Oxford University Press's
Academic Insights for the Thinking World

  • Author: Jennifer Coopersmith

Margaret Thatcher, Lego, and the Principle of Least Action

Imagine a toy city, seen from afar. Now imagine that some of the buildings have Lego-shaped castellations, others have Lego-shaped holes in the walls, and there are a few loose Lego bricks lying around. All this evidence leads us to guess that the whole toy city is made up of Lego bricks. When we get up close, we see that our guess is correct. By a similar blend of evidence and theorizing, John Dalton, around 1800, came up with the Atomic Theory

Read More

Climate change – a very difficult, very simple idea

Planet Earth doesn’t have ‘a temperature’, one figure that says it all. There are oceans, landmasses, ice, the atmosphere, day and night, and seasons. Also, the temperature of Earth never gets to equilibrium: just as it’s starting to warm up on the sunny-side, the sun gets ‘turned off’; and just as it’s starting to cool down on the night-side, the sun gets ‘turned on’.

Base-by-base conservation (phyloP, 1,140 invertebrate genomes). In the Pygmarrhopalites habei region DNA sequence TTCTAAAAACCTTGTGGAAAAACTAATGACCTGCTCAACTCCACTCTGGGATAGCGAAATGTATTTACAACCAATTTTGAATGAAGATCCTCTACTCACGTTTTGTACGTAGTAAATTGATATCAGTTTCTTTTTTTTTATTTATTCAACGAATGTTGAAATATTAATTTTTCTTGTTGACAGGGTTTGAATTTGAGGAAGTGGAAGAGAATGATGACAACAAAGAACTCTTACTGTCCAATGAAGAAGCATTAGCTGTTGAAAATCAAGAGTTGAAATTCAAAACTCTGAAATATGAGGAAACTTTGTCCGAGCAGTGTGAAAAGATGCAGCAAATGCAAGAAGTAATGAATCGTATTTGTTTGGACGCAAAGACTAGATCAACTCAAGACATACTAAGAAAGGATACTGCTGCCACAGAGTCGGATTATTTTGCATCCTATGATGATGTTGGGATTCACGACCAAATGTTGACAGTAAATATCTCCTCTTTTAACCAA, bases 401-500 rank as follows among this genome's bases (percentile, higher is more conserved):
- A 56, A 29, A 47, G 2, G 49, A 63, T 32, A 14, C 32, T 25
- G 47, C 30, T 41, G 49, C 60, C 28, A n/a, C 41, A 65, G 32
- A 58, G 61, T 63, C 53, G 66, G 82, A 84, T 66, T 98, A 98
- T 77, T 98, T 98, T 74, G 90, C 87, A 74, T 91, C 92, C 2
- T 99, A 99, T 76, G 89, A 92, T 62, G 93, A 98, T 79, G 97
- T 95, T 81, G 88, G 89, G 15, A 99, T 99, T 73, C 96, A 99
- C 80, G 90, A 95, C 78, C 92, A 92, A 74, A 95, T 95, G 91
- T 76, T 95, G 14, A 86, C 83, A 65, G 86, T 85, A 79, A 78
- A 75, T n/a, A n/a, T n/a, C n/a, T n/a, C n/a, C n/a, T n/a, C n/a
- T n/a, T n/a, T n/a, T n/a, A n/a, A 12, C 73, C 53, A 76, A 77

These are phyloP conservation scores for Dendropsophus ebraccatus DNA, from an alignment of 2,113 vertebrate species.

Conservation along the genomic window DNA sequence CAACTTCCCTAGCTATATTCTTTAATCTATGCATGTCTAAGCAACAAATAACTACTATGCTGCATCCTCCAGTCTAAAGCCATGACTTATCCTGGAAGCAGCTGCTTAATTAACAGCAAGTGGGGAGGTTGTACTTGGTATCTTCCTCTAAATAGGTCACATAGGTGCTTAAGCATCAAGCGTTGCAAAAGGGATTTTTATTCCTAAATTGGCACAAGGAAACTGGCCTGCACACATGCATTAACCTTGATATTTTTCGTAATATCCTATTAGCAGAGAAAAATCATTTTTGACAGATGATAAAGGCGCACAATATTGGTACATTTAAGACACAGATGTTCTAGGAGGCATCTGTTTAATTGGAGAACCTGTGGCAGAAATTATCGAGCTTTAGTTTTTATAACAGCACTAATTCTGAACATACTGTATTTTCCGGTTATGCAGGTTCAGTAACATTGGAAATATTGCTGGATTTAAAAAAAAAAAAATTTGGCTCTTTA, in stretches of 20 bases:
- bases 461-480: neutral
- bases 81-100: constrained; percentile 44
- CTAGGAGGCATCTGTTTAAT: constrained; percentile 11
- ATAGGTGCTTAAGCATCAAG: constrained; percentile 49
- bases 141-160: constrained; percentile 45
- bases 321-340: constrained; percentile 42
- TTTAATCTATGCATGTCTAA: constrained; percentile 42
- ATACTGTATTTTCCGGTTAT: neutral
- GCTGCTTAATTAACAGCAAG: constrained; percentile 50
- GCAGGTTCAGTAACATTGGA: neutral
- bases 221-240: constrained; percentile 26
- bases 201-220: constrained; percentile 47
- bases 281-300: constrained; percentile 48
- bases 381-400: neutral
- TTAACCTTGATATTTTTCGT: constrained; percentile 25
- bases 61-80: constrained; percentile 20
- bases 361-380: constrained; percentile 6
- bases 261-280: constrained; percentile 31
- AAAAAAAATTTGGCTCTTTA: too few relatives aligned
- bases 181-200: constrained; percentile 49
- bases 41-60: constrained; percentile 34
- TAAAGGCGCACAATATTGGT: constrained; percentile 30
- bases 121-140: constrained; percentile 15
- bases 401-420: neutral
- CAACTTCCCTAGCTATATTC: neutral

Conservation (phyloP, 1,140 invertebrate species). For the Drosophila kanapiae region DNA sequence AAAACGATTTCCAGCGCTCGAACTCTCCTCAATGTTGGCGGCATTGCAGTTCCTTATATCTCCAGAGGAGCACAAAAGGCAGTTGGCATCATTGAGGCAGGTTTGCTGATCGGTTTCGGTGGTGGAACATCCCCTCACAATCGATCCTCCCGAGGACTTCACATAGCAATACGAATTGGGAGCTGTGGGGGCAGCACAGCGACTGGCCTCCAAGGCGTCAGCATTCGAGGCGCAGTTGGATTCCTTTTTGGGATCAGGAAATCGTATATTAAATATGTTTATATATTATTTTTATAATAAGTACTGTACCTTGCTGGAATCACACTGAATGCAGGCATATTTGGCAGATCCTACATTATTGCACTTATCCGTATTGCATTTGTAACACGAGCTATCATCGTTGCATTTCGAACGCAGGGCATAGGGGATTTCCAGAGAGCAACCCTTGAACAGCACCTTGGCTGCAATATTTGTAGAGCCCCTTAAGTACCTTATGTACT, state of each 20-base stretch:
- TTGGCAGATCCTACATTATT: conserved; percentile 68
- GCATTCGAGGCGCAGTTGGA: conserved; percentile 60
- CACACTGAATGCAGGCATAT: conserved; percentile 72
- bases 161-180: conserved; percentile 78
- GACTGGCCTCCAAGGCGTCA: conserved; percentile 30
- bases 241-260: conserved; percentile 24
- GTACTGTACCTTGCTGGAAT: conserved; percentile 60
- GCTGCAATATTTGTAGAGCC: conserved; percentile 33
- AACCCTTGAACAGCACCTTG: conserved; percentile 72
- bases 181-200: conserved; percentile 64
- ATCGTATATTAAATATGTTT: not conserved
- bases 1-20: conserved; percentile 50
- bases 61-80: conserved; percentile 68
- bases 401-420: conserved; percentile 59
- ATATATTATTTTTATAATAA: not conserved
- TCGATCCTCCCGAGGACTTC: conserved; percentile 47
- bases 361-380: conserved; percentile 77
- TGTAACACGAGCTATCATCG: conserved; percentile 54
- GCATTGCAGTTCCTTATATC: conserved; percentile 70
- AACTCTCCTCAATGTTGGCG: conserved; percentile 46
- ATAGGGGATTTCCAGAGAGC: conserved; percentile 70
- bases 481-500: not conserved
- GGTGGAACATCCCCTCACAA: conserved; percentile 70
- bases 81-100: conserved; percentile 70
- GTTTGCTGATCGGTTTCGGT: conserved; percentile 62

Read More

Cars – are they a species?

The Edwardian seer and futurologist, H. G. Wells, wondered whether aircrafts would ever be used commercially. He did the calculations and found that, yes, an airplane could be built and, yes, it would fly, but he proclaimed this would never be commercial.

Read More